Changes in demography and lifestyle are leading to an increase in cardiovascular morbidity and mortality. Professor Junbo Ge, President of the Asian-Pacific Society of Interventional Cardiology, pleads for better lifestyle education and improved access to cardiovascular diagnosis and treatment.
China is a perfect example of what is driving cardiovascular diseases in many parts of the world. “We have been witnessing huge changes in the spectrum of disease,” says Professor Junbo Ge. “The open policy of the last 30 years has brought more wealth, but also more lifestyle-related diseases like hypertension, hyperlipidemia, obesity, and coronary artery disease.“
The consequence is that China is currently witnessing a steep increase in the number of patients and cardiovascular treatments required. The number of cardiac interventions in China has risen from around 4,500 in 1999 to more 300,000 today. This number is set to rise even further, says Ge, since there are still huge discrepancies in access to cardiovascular care between different parts of China. “Companies like Siemens have a lot of responsibility here. They should be helping to train young doctors to use the available technologies properly.“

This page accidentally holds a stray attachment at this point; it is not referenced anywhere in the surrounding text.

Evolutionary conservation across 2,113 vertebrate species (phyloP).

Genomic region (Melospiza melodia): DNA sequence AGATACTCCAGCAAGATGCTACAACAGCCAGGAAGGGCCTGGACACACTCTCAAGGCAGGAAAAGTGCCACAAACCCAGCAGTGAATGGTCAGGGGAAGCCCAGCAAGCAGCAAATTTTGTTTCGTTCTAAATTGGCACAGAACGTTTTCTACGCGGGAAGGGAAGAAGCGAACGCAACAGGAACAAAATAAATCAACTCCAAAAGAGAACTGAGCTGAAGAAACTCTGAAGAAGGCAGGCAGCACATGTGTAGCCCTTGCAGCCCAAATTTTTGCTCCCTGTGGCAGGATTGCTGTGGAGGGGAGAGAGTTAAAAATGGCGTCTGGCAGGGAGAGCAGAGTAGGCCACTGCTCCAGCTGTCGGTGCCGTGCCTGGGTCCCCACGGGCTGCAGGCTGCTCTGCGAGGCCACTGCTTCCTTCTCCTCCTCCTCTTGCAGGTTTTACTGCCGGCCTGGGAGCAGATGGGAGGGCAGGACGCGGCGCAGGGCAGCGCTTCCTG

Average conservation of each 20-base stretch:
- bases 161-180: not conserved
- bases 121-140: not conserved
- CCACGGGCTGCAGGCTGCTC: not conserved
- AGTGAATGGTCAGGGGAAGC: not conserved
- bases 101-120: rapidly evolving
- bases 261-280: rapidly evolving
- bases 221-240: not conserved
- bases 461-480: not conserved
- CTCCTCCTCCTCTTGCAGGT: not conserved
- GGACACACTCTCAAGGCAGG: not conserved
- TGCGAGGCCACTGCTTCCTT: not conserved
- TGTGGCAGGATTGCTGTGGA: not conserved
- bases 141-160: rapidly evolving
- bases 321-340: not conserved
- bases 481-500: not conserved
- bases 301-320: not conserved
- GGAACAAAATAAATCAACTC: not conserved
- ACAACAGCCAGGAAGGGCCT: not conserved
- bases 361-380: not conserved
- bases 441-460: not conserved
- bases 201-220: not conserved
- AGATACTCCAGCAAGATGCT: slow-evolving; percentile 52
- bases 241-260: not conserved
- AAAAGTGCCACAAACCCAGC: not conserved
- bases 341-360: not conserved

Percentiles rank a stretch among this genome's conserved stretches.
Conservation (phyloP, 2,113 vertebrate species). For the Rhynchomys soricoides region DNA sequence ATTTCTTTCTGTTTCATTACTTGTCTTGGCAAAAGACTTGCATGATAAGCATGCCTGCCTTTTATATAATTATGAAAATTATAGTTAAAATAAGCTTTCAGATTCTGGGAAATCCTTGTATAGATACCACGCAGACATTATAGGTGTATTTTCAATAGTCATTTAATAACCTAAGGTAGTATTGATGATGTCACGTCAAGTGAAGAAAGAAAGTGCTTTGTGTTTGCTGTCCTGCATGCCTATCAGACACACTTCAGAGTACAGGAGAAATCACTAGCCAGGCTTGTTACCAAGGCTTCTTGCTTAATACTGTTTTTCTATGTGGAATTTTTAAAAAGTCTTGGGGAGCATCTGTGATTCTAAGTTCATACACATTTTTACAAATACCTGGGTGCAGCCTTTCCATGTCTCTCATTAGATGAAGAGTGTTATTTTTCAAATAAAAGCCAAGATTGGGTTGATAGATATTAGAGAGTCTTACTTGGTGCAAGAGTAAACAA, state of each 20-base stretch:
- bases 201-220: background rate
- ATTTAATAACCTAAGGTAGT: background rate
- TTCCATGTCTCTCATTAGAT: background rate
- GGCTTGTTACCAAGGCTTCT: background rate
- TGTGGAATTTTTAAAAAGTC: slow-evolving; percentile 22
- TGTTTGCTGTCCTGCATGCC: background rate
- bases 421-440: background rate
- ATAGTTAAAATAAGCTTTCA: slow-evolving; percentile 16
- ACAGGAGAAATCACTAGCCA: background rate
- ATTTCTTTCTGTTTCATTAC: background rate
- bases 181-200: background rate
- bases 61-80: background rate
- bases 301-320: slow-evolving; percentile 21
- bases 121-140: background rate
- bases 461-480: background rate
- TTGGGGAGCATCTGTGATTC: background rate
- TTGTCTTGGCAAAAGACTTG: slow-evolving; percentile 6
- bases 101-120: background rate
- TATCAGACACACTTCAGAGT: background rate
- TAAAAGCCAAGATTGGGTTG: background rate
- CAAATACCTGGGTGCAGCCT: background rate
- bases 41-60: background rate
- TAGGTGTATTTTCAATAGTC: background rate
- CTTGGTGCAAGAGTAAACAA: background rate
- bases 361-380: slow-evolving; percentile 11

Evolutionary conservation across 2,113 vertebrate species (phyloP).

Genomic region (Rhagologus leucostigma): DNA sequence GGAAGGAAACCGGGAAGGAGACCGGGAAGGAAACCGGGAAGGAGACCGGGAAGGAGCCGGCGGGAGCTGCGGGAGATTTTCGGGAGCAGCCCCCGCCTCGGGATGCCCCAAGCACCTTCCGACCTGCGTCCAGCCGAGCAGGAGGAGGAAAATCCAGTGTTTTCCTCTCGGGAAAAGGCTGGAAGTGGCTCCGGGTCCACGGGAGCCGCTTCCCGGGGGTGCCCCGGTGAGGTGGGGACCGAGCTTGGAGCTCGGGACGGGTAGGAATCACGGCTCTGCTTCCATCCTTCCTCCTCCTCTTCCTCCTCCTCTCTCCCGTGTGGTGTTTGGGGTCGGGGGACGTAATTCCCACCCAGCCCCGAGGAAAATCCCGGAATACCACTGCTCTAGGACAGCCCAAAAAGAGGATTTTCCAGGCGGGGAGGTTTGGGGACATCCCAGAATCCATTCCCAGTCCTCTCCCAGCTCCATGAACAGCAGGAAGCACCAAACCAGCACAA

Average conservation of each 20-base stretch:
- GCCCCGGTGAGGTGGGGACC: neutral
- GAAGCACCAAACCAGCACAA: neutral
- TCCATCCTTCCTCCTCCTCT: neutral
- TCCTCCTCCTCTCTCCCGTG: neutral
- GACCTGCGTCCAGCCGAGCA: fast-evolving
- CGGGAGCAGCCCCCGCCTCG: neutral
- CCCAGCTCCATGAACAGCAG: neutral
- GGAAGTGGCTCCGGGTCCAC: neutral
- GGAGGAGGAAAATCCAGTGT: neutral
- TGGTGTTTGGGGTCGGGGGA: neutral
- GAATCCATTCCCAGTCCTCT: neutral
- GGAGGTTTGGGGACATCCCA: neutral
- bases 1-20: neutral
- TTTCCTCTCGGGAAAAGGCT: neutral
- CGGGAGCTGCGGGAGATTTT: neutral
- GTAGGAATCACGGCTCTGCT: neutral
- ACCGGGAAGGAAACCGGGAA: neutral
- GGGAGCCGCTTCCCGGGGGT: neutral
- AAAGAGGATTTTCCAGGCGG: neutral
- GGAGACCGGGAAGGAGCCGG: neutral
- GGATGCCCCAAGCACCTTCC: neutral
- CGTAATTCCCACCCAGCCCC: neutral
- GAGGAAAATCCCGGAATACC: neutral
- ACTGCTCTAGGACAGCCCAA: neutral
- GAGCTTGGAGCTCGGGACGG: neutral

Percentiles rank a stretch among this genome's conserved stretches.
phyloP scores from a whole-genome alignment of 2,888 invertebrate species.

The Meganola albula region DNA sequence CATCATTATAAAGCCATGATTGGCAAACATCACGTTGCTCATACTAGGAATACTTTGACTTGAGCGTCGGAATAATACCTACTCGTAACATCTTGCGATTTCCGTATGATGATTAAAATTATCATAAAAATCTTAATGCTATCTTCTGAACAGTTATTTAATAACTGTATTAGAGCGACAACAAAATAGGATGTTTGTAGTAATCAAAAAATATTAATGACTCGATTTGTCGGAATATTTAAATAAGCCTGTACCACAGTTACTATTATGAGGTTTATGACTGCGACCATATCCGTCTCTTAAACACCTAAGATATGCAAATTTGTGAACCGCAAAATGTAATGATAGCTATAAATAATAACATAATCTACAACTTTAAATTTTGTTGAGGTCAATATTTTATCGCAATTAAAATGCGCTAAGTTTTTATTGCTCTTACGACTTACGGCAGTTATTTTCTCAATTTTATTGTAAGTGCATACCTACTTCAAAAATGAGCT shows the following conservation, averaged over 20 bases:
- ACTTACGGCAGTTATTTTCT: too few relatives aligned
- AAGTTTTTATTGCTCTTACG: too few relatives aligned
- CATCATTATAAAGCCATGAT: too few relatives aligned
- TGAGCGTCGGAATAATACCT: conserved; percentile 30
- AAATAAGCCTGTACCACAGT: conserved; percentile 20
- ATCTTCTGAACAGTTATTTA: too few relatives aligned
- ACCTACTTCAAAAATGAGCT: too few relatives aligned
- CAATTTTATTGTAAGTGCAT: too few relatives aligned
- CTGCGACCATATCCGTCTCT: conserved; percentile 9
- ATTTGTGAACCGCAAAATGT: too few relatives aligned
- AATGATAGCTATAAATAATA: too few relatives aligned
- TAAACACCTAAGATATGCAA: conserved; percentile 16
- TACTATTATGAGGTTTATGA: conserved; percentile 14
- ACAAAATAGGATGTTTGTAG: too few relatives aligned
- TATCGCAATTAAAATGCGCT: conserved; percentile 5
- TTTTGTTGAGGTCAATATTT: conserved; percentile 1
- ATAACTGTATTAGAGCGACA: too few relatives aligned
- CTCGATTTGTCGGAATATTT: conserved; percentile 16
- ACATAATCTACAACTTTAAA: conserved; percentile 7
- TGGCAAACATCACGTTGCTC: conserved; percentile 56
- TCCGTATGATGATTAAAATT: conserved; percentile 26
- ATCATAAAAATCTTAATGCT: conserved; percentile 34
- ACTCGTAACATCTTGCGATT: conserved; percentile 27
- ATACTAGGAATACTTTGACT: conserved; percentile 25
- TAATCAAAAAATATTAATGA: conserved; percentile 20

But better access to treatment is only one way to improve cardiovascular care. Ge believes that investing in education is even more important: ”We have to tell people what a better and healthier life looks like. Many people are simply not aware of how to live healthily.” The emerging middle class is particularly vulnerable when it comes to lifestyle-related diseases. One reason, says Ge, is that one of the first things people do when they become wealthier is change their eating habits.